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The price tag on a college diploma continues to escalate at a rate higher than the inflation rate. According to the College Board, tuition and fees for in-state students at four-year public colleges for the 2010–2011 academic year increased an average of 7.9% from the prior year. For out-of-state students, tuition and fees rose an average of 6.0%. And the cost at four-year private nonprofit colleges jumped an average of 4.5%. Meanwhile, inflation has remained close to the 3% level.

Despite these grim figures, you can put a sizable dent in the projected cost of a child’s college education, if you are dedicated. Consider these five practical suggestions:

1. Start saving money on a regular basis. Make this a top priority, along with paying the mortgage and meeting other monthly obligations. Review your expenses, and try to determine the amount you can safely set aside each month.

Although your outlays may be relatively small, especially at the outset, the savings can grow substantially over time if you start early enough. Plus, it is a lot less painful than if you wait until the day your child receives his or her college acceptance letter.

2. Investigate Section 529 plans. One of the innovative ways that parents can save for college is a Section 529 plan. If certain requirements are met, the funds contributed to the plan can grow without current tax and may be withdrawn tax-free if they are used for qualified education expenses.

There are two basic types of Section 529 plans: prepaid tuition plans and college savings plans. Generally speaking, prepaid tuition plans enable you to lock in future tuition rates at in-state schools. College savings plans generally provide more flexibility for choosing a school, but without the same guarantees.

3. Be tax smart about other investments. For instance, certain investments may generate income that is either tax-free or tax-deferred. You can also arrange to have the income paid out at regular intervals during the time your child will be attending school. Frequently, it makes sense to make investments in the child’s name.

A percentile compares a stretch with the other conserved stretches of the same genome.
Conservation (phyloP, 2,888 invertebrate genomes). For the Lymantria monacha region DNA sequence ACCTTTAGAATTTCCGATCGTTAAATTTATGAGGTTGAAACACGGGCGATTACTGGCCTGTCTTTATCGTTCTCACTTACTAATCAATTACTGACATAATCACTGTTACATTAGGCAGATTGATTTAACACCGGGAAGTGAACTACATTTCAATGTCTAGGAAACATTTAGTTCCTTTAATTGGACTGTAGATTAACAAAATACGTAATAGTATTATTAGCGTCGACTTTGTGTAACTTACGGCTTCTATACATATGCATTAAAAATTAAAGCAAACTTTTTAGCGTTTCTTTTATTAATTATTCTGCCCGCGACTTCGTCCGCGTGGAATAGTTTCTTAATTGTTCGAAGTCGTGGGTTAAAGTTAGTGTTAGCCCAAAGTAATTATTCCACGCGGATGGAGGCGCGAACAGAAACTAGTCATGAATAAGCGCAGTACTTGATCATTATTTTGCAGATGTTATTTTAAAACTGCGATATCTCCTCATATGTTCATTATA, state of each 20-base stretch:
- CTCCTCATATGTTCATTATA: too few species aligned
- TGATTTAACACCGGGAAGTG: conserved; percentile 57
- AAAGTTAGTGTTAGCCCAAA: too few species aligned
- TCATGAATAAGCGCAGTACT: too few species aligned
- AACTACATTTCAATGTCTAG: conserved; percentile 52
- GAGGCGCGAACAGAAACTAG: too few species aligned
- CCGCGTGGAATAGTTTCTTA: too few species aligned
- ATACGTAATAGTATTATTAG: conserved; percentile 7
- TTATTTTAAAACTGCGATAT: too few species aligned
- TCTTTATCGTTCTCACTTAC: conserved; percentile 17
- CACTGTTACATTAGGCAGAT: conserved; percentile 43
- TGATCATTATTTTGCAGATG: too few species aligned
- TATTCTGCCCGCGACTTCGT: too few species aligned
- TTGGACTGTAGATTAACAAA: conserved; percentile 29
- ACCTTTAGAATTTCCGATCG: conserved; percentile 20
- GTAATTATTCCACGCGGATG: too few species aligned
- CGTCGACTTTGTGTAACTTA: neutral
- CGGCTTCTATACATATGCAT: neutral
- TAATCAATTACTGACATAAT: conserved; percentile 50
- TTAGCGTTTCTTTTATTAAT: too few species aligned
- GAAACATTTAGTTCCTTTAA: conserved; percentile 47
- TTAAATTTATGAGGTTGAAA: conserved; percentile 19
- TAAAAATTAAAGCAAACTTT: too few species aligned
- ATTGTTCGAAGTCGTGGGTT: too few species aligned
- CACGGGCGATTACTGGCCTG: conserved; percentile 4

Caveat: Under the “kiddie tax,” annual unearned income received by a child younger than 19 (or a full-time student younger than 24) is generally taxable at the top tax rate of the child’s parents to the extent it exceeds a specific threshold ($1,900 for 2011). One possible way to avoid or reduce tax complications is to invest in appreciating assets, such as growth stock.

4. Look into financial aid. While financial aid is often limited to the neediest families, your child still may be eligible for some type of state or federal financial assistance. This can come in the form of a grant, work/study program or a low-interest loan. Once your child has been accepted at a particular school, inquire about potential financial aid—it cannot hurt to ask.

5. Put your child on the payroll. If you own your own business, you can have your child work for you. Not only does your child save money for college but the wages you pay your child may be deducted by the business. However, the amount paid to your child must be “reasonable” for the services actually performed.

These are just five ideas to consider. There are other possibilities. Coordinate all college savings aspects into a comprehensive plan of action.